12 ANGRY MEN (Sidney Lumet, 1957)
209 West Houston St.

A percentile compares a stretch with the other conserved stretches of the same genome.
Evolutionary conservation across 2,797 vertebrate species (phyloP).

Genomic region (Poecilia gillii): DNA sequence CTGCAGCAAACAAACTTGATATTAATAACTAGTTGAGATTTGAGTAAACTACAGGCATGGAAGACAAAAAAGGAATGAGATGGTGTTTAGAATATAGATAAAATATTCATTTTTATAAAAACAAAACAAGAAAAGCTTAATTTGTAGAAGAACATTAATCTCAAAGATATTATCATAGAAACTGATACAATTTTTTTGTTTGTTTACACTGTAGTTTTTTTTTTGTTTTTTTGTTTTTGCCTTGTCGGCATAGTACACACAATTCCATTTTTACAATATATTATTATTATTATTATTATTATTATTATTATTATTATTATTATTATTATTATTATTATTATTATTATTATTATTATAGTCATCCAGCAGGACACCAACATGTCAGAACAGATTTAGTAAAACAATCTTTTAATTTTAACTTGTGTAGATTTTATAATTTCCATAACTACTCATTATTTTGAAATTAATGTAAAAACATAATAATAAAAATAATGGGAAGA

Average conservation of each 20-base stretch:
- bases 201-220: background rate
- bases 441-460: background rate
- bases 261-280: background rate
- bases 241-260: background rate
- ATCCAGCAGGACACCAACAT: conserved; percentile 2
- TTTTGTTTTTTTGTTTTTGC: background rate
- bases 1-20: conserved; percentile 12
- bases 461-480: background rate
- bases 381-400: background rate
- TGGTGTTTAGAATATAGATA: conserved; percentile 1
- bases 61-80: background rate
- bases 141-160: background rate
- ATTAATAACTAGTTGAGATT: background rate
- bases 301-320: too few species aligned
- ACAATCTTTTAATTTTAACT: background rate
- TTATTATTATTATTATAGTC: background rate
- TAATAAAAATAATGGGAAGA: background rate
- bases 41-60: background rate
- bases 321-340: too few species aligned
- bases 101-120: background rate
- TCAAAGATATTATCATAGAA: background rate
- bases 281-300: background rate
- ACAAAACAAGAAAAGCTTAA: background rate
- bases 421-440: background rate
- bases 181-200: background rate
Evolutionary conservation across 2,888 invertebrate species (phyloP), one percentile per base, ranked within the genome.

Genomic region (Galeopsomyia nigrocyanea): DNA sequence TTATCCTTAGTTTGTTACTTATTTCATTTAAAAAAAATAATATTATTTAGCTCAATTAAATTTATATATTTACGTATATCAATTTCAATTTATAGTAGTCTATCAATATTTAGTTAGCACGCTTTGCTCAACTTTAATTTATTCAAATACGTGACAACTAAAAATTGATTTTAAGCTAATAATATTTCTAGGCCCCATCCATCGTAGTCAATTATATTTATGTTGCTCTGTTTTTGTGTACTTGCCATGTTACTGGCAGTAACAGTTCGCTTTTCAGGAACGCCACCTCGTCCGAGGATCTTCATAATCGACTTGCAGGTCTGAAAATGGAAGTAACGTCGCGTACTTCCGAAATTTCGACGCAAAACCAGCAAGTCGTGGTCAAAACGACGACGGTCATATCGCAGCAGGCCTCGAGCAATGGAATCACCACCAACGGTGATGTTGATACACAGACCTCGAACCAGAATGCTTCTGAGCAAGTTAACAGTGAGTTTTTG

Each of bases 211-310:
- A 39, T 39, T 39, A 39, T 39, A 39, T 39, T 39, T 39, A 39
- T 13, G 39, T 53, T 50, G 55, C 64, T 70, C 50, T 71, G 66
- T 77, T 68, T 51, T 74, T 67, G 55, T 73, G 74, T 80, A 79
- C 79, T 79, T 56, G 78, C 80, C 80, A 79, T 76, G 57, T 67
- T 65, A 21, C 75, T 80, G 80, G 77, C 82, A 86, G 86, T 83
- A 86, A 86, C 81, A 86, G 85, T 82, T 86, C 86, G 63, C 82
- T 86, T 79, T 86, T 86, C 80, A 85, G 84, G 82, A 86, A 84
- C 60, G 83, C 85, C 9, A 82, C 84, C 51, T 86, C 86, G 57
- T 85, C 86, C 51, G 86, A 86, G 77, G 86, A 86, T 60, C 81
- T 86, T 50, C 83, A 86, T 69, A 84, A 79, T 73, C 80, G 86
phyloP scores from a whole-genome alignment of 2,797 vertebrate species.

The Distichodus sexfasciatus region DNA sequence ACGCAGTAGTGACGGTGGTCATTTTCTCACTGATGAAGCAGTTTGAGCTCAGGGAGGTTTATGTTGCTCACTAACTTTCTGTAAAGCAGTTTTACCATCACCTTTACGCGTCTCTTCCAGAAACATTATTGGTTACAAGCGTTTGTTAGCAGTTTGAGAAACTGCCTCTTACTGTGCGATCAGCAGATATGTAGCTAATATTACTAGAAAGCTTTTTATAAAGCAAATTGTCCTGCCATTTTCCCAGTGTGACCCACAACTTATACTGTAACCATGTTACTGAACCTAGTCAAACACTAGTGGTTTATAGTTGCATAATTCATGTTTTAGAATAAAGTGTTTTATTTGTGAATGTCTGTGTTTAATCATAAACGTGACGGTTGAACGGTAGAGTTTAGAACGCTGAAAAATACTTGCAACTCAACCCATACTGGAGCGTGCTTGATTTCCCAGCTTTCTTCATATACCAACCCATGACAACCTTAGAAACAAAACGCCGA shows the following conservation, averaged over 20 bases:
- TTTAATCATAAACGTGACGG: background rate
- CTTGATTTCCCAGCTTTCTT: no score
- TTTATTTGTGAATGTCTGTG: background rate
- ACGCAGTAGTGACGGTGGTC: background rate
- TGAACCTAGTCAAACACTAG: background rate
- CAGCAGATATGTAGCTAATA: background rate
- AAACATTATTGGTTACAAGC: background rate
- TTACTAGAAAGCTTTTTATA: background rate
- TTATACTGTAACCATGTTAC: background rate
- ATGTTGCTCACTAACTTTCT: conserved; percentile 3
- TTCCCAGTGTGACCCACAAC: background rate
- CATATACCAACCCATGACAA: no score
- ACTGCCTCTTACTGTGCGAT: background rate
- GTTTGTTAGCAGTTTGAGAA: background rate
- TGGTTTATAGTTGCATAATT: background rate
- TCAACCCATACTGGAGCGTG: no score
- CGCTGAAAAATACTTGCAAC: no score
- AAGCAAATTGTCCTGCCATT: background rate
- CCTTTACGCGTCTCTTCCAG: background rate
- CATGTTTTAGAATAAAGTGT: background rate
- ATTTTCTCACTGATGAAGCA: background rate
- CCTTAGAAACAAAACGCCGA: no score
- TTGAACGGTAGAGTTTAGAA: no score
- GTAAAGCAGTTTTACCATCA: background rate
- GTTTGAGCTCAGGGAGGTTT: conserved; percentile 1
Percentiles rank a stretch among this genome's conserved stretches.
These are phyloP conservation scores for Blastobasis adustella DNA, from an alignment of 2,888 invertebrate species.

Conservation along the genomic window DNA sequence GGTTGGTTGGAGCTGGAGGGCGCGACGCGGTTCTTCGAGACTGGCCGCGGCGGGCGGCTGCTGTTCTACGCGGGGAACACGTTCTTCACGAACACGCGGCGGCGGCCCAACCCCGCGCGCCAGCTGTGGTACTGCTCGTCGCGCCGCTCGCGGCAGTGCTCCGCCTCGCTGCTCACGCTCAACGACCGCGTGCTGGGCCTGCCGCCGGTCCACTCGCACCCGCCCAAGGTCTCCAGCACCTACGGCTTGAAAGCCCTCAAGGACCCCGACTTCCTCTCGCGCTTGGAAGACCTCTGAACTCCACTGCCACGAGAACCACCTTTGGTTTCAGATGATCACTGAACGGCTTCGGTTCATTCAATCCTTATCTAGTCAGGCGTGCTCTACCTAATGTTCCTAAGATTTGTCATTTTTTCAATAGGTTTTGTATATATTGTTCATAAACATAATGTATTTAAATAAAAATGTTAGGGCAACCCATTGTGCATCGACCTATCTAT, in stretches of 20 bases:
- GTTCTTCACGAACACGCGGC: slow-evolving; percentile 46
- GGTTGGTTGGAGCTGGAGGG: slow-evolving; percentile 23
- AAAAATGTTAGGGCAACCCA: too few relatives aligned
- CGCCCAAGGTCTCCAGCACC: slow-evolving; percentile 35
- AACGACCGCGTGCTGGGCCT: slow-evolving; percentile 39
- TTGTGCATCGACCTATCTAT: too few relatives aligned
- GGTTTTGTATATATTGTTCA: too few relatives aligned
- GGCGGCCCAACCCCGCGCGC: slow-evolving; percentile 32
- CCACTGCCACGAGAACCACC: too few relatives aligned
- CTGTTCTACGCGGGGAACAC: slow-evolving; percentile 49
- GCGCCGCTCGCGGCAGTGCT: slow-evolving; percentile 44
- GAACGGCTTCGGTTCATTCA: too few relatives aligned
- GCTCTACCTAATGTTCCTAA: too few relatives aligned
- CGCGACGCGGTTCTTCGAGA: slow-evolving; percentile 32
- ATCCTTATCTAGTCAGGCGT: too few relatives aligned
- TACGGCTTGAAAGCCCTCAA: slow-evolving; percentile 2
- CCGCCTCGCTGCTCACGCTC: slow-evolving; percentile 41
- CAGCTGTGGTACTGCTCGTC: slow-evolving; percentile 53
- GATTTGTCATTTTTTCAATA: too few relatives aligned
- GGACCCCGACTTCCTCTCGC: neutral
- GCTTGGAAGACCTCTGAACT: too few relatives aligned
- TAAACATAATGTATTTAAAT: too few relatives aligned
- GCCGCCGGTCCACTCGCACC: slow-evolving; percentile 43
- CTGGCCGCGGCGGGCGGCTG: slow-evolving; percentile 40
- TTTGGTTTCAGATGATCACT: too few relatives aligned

The fate of an eighteen-year-old boy charged with the murder of his father is at stake in Sidney Lumet’s first film, the gripping, genre-defining 12 Angry Men. After a series of establishing shots, a judge sends a dozen New Yorkers into the jurors room, where they need to come to a unanimous verdict that could lead to the execution of the teen. Over the course of about ninety minutes, an all-star cast examines and reexamines the case — and their own personal biases — as the heat increases, both literally and figuratively. At first, the nameless dozen men make small talk, trying to be friendly, but it’s not long before some of them are at others’ throats, primarily the gruff Lee J. Cobb, who has it in for the calm and thoughtful Henry Fonda, who is ready to stand alone if necessary for what he believes in. The other uniformly excellent actors playing a very specific cross-section of white, male America are John Fiedler, Martin Balsam, Robert Webber, E. G. Marshall, Jack Klugman, Edward Binns, Jack Warden, Ed Begley, Joseph Sweeney, and George Voskovec. “I tell you, we were lucky to get a murder case,” Webber tells Fonda, but he won’t feel the same as the tension reaches near-violent proportions. 12 Angry Men is a searing examination of the criminal justice system as well as basic human instincts, behavior, and common decency. The Philadelphia-born Lumet, whose parents were both in the Yiddish theater, is able to tell the story in cinematic ways despite its taking place mostly in one small, sweaty room, letting the intense acting drive the narrative; the director, who was nominated for an Oscar for the film, would go on to make such other classic New York City dramas as The Pawnbroker, The Anderson Tapes, Serpico, Dog Day Afternoon, and Prince of the City. Nominated for a Best Picture Oscar and winner of the Golden Bear at Berlin, 12 Angry Men, based on an original teleplay by Reginald Rose, will be presented in a DCP restoration at Film Forum July 5-11.